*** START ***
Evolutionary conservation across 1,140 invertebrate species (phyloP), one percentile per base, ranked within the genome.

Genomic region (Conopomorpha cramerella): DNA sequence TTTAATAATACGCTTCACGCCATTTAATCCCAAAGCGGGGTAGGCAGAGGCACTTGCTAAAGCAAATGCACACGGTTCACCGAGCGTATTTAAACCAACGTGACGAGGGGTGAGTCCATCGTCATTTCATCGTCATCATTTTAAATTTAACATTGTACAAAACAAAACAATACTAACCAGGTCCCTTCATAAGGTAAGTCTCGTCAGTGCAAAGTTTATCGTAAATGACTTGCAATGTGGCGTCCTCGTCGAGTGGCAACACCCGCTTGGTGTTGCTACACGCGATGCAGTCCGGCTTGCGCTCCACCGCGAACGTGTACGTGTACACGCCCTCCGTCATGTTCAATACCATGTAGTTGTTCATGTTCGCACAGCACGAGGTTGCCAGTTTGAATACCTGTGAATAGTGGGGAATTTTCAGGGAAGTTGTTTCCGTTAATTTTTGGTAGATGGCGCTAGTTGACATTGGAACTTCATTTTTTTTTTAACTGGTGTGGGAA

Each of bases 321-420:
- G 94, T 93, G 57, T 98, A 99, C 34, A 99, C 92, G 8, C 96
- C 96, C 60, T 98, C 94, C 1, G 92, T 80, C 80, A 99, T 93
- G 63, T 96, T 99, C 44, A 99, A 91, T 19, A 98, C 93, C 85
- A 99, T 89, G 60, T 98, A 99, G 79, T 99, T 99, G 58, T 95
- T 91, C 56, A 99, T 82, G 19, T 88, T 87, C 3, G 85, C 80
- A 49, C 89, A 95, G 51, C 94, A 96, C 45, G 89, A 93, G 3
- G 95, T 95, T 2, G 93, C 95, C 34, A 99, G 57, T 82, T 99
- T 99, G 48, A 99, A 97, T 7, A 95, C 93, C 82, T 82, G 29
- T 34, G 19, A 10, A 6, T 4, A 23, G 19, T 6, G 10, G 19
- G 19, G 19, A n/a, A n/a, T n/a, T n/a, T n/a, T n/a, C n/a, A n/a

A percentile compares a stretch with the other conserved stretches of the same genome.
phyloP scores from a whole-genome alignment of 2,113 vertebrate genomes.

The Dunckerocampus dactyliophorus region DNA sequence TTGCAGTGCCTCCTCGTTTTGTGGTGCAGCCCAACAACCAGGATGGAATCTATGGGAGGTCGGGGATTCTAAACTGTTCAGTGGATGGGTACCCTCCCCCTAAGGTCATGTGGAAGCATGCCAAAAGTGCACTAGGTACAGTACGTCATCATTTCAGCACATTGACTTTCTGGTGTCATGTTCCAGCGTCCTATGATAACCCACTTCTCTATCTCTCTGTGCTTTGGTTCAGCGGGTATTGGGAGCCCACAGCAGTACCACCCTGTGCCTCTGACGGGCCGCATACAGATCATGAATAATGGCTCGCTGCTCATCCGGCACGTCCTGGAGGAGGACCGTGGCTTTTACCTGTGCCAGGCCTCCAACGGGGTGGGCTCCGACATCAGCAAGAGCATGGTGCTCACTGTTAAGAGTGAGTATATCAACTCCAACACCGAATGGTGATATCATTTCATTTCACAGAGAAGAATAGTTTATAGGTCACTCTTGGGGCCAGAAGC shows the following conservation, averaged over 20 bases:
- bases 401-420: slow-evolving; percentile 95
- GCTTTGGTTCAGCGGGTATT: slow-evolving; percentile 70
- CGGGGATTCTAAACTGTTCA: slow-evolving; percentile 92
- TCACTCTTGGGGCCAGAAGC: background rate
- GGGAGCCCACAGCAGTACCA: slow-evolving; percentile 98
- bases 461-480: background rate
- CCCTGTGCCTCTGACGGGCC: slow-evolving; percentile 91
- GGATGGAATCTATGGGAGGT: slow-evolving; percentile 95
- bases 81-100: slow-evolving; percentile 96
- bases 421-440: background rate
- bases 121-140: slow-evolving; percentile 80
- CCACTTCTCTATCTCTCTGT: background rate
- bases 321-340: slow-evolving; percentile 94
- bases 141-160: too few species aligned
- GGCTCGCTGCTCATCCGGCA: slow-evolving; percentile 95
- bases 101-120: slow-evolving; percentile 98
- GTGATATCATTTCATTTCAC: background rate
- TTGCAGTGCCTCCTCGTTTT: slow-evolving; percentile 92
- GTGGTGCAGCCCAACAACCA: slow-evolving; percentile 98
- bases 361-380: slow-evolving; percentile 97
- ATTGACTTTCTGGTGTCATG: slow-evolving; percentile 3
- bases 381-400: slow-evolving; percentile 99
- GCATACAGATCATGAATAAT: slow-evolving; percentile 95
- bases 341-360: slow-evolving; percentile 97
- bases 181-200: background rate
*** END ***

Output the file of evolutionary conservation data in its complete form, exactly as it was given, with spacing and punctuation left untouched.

Evolutionary conservation across 1,140 invertebrate species (phyloP), one percentile per base, ranked within the genome.

Genomic region (Conopomorpha cramerella): DNA sequence TTTAATAATACGCTTCACGCCATTTAATCCCAAAGCGGGGTAGGCAGAGGCACTTGCTAAAGCAAATGCACACGGTTCACCGAGCGTATTTAAACCAACGTGACGAGGGGTGAGTCCATCGTCATTTCATCGTCATCATTTTAAATTTAACATTGTACAAAACAAAACAATACTAACCAGGTCCCTTCATAAGGTAAGTCTCGTCAGTGCAAAGTTTATCGTAAATGACTTGCAATGTGGCGTCCTCGTCGAGTGGCAACACCCGCTTGGTGTTGCTACACGCGATGCAGTCCGGCTTGCGCTCCACCGCGAACGTGTACGTGTACACGCCCTCCGTCATGTTCAATACCATGTAGTTGTTCATGTTCGCACAGCACGAGGTTGCCAGTTTGAATACCTGTGAATAGTGGGGAATTTTCAGGGAAGTTGTTTCCGTTAATTTTTGGTAGATGGCGCTAGTTGACATTGGAACTTCATTTTTTTTTTAACTGGTGTGGGAA

Each of bases 321-420:
- G 94, T 93, G 57, T 98, A 99, C 34, A 99, C 92, G 8, C 96
- C 96, C 60, T 98, C 94, C 1, G 92, T 80, C 80, A 99, T 93
- G 63, T 96, T 99, C 44, A 99, A 91, T 19, A 98, C 93, C 85
- A 99, T 89, G 60, T 98, A 99, G 79, T 99, T 99, G 58, T 95
- T 91, C 56, A 99, T 82, G 19, T 88, T 87, C 3, G 85, C 80
- A 49, C 89, A 95, G 51, C 94, A 96, C 45, G 89, A 93, G 3
- G 95, T 95, T 2, G 93, C 95, C 34, A 99, G 57, T 82, T 99
- T 99, G 48, A 99, A 97, T 7, A 95, C 93, C 82, T 82, G 29
- T 34, G 19, A 10, A 6, T 4, A 23, G 19, T 6, G 10, G 19
- G 19, G 19, A n/a, A n/a, T n/a, T n/a, T n/a, T n/a, C n/a, A n/a

A percentile compares a stretch with the other conserved stretches of the same genome.
phyloP scores from a whole-genome alignment of 2,113 vertebrate genomes.

The Dunckerocampus dactyliophorus region DNA sequence TTGCAGTGCCTCCTCGTTTTGTGGTGCAGCCCAACAACCAGGATGGAATCTATGGGAGGTCGGGGATTCTAAACTGTTCAGTGGATGGGTACCCTCCCCCTAAGGTCATGTGGAAGCATGCCAAAAGTGCACTAGGTACAGTACGTCATCATTTCAGCACATTGACTTTCTGGTGTCATGTTCCAGCGTCCTATGATAACCCACTTCTCTATCTCTCTGTGCTTTGGTTCAGCGGGTATTGGGAGCCCACAGCAGTACCACCCTGTGCCTCTGACGGGCCGCATACAGATCATGAATAATGGCTCGCTGCTCATCCGGCACGTCCTGGAGGAGGACCGTGGCTTTTACCTGTGCCAGGCCTCCAACGGGGTGGGCTCCGACATCAGCAAGAGCATGGTGCTCACTGTTAAGAGTGAGTATATCAACTCCAACACCGAATGGTGATATCATTTCATTTCACAGAGAAGAATAGTTTATAGGTCACTCTTGGGGCCAGAAGC shows the following conservation, averaged over 20 bases:
- bases 401-420: slow-evolving; percentile 95
- GCTTTGGTTCAGCGGGTATT: slow-evolving; percentile 70
- CGGGGATTCTAAACTGTTCA: slow-evolving; percentile 92
- TCACTCTTGGGGCCAGAAGC: background rate
- GGGAGCCCACAGCAGTACCA: slow-evolving; percentile 98
- bases 461-480: background rate
- CCCTGTGCCTCTGACGGGCC: slow-evolving; percentile 91
- GGATGGAATCTATGGGAGGT: slow-evolving; percentile 95
- bases 81-100: slow-evolving; percentile 96
- bases 421-440: background rate
- bases 121-140: slow-evolving; percentile 80
- CCACTTCTCTATCTCTCTGT: background rate
- bases 321-340: slow-evolving; percentile 94
- bases 141-160: too few species aligned
- GGCTCGCTGCTCATCCGGCA: slow-evolving; percentile 95
- bases 101-120: slow-evolving; percentile 98
- GTGATATCATTTCATTTCAC: background rate
- TTGCAGTGCCTCCTCGTTTT: slow-evolving; percentile 92
- GTGGTGCAGCCCAACAACCA: slow-evolving; percentile 98
- bases 361-380: slow-evolving; percentile 97
- ATTGACTTTCTGGTGTCATG: slow-evolving; percentile 3
- bases 381-400: slow-evolving; percentile 99
- GCATACAGATCATGAATAAT: slow-evolving; percentile 95
- bases 341-360: slow-evolving; percentile 97
- bases 181-200: background rate